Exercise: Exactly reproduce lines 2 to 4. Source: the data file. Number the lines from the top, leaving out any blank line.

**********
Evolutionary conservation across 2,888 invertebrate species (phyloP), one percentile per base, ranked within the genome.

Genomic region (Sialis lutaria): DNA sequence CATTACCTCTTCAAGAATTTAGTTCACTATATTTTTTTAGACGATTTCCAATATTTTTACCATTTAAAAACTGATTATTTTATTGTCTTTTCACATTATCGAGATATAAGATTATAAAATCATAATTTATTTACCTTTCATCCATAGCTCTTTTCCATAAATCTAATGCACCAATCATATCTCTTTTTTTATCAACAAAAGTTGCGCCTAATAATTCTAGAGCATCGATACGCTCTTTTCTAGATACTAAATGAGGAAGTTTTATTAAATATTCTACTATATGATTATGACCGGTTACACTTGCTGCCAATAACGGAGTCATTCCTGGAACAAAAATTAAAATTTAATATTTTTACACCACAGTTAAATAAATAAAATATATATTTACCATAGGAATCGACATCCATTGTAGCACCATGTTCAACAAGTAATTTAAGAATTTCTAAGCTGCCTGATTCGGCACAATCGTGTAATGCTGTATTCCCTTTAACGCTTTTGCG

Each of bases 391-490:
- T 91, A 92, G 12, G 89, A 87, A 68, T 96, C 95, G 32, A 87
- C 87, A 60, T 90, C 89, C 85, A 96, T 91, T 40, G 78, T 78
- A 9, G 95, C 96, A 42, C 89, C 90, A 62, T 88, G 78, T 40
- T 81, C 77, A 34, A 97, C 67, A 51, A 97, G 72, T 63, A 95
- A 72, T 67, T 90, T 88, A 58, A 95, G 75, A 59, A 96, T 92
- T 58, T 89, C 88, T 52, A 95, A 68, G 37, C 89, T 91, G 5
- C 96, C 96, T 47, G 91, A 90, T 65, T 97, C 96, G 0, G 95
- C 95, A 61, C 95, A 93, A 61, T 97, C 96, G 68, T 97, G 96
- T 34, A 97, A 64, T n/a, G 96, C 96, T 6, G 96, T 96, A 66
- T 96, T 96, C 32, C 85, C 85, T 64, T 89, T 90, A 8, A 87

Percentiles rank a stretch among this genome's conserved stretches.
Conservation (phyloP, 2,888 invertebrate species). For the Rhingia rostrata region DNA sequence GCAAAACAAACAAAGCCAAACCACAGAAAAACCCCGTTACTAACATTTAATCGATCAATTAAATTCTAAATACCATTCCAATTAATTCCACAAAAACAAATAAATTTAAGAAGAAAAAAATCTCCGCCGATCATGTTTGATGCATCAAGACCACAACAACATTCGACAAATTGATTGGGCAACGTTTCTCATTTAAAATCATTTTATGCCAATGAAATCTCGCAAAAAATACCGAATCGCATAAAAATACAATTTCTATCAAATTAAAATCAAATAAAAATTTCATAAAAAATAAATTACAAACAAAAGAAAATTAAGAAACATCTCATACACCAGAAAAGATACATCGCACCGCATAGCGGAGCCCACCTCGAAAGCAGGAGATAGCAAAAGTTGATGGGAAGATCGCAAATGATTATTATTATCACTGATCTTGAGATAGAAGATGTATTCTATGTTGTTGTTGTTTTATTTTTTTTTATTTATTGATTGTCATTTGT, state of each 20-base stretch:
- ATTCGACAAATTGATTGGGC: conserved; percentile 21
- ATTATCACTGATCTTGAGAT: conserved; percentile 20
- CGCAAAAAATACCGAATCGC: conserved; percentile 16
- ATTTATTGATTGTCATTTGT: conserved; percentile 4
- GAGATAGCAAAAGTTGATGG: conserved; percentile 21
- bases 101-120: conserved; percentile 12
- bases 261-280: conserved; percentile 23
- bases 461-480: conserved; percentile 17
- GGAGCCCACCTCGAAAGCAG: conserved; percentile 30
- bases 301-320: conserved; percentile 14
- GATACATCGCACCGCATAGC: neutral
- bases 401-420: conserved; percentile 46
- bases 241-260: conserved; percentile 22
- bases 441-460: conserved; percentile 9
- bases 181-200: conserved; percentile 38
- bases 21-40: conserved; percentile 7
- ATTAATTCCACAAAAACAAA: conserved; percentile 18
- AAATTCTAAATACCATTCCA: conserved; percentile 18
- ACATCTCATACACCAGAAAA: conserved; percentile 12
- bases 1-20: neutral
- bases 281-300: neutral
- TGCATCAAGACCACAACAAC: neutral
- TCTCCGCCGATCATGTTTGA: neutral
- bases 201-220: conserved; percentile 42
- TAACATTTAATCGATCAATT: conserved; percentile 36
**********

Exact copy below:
Genomic region (Sialis lutaria): DNA sequence CATTACCTCTTCAAGAATTTAGTTCACTATATTTTTTTAGACGATTTCCAATATTTTTACCATTTAAAAACTGATTATTTTATTGTCTTTTCACATTATCGAGATATAAGATTATAAAATCATAATTTATTTACCTTTCATCCATAGCTCTTTTCCATAAATCTAATGCACCAATCATATCTCTTTTTTTATCAACAAAAGTTGCGCCTAATAATTCTAGAGCATCGATACGCTCTTTTCTAGATACTAAATGAGGAAGTTTTATTAAATATTCTACTATATGATTATGACCGGTTACACTTGCTGCCAATAACGGAGTCATTCCTGGAACAAAAATTAAAATTTAATATTTTTACACCACAGTTAAATAAATAAAATATATATTTACCATAGGAATCGACATCCATTGTAGCACCATGTTCAACAAGTAATTTAAGAATTTCTAAGCTGCCTGATTCGGCACAATCGTGTAATGCTGTATTCCCTTTAACGCTTTTGCG

Each of bases 391-490:
- T 91, A 92, G 12, G 89, A 87, A 68, T 96, C 95, G 32, A 87